We tested it on an iPhone using the Voice Memos app, and we could clearly comprehend every word we recorded. Additionally, compared to standard Bluetooth headphones, the boom arm provides a stronger signal and greater low-frequency response. As a result, voices (even deep ones) sound natural, and you don’t have to worry about Bluetooth audio artifacts affecting the sound. You shouldn’t have any issues with mobile or video calls on a strong connection.
If it weren’t for the boom mic, the Evolve2 65, which comes in black, gray, or white, would look like a set of supra-aural (on-ear) headphones. Under the perforated leather-like material that lines the earpads are 40 mm drivers with a 20 Hz–20 kHz frequency range. Overall, the fit is light and secure with soft, silicone-coated foam cushioning on the inside of the headband for improved comfort. Boom microphones can be completely muted by rotating them upward, and by rotating them downward, they can be unmuted and used to answer incoming calls.
A three-button array is situated on the side panel of the right earcup. The outside buttons change the volume and switch tracks, while the center button controls playback (paused playback immediately converts the headset to ambient listening mode so you can easily chat in person). The Microsoft Teams program will launch, a Microsoft Teams notification will open, and calls can be answered or ended by pressing the center button. The microphone system consists of a three-mic MEMs array with a frequency response of 100 Hz to 8 kHz. After connecting the USB dongle to your computer and turning on the audio output, switching between a PC and a mobile device is simple.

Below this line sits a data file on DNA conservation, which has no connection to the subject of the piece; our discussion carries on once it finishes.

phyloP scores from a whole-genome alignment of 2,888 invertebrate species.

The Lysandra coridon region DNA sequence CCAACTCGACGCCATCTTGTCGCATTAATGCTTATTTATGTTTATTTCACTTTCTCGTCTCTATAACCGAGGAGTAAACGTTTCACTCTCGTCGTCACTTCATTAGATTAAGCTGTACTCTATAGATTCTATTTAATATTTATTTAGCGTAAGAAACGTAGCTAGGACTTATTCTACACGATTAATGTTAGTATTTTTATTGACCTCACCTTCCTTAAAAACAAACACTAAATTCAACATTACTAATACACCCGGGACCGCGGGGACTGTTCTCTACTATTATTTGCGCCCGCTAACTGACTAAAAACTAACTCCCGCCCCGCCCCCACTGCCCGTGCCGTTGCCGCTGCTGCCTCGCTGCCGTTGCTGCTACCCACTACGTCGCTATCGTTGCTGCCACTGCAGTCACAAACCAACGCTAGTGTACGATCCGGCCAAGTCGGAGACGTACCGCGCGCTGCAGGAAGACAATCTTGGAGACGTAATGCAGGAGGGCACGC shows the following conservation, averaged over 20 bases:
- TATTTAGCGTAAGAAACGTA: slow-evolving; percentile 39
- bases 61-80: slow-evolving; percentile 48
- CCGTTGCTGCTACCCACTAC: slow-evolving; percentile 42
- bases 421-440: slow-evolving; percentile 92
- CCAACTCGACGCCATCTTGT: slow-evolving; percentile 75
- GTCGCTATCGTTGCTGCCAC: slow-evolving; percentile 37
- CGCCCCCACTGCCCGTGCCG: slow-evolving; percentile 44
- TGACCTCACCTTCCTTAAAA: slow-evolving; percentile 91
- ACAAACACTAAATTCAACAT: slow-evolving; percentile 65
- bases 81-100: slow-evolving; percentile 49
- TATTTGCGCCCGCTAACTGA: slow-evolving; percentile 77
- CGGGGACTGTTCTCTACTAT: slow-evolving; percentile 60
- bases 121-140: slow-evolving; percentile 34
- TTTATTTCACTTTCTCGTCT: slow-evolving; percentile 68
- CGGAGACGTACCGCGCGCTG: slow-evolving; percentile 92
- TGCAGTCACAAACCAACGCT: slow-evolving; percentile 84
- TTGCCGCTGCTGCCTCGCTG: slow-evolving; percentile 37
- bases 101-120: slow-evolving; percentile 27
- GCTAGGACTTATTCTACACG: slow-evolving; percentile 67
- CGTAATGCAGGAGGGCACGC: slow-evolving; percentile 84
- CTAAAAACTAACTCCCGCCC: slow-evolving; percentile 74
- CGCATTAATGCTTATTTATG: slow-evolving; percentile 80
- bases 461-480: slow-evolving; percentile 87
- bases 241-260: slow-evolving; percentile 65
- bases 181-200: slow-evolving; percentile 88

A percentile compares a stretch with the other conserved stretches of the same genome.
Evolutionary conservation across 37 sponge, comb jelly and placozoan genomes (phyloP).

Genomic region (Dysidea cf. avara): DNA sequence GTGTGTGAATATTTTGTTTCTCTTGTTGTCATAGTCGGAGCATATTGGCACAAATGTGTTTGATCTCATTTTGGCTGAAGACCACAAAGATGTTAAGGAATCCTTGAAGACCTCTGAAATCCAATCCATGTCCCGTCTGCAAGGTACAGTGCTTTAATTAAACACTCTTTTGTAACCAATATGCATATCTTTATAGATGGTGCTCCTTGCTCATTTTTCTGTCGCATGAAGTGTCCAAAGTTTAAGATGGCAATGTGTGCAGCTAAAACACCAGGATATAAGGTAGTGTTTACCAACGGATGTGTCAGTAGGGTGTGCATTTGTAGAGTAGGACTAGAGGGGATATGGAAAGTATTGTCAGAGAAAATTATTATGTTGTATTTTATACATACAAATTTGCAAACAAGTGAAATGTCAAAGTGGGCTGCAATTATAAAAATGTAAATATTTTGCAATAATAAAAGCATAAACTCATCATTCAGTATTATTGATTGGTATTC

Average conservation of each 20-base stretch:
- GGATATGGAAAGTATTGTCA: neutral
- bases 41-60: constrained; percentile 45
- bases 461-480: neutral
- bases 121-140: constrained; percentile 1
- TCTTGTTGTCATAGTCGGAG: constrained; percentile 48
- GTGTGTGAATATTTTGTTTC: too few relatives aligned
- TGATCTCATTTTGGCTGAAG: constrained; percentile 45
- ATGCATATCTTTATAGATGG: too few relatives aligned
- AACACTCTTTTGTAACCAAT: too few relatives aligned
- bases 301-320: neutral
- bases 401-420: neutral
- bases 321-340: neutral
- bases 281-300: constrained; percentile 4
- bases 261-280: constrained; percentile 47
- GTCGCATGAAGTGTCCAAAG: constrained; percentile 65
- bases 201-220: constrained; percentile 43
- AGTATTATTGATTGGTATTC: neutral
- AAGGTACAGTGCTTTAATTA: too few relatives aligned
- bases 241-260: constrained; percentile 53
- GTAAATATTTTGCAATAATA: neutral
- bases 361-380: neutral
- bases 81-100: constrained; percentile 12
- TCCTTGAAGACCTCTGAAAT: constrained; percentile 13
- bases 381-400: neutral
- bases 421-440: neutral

During testing, going from making calls on an iPhone 8 to listening to music on a MacBook Pro was a rather seamless process. The audio on the computer would abruptly cease when a call was placed or answered. However, sometimes the audio would stop playing and then start again. Additionally, if the Music app is open on both a Mac and a phone, it can cause the playback button on the headset to malfunction, preventing you from completely pausing both sources of music.
The Evolve2 75’s plush-yet-sturdy cushioning on the inside of the perforated earpads and the underside of the headband is what makes it so comfortable. You won’t have to worry about wearing it for extended periods of time because it doesn’t grow too hot or exert uncomfortable pressure. We particularly like how sophisticated and stylish the combination of semi-matte black or beige plastic and leatherette looks.
The retractable boom mic is hidden behind the side plate of the right earcup. It contains a little mute button that you can press even with the boom retracted; when you aren’t on a call, it also serves as a voice assistant button. You can also activate the app’s busy light setting, which causes an LED to turn red. The headset produces brilliant, sculpted high-mids and highs as well as tremendous bass depth for songs with heavy sub-bass content, such as The Knife’s “Silent Shout.”
The sound doesn’t even distort at the loudest, most dangerous volume levels. But remember that the headset also provides good noise cancellation. It considerably lessened the amount of powerful low-frequency noise during tests (like what you experience on a flight). Several high-mids and highs in a recording of a packed restaurant with clinking dishes and boisterous chatter snuck past the ANC circuitry, despite the fact that it easily lowered the lows and mids. The headset can guarantee exceptional intelligibility with regard to its mic. It’s able to emphasize the range of frequencies that the human voice covers and does a great job at increasing clarity and minimizing noise. Although a little pricey, this headset is a great choice for its excellent sound and comfortability.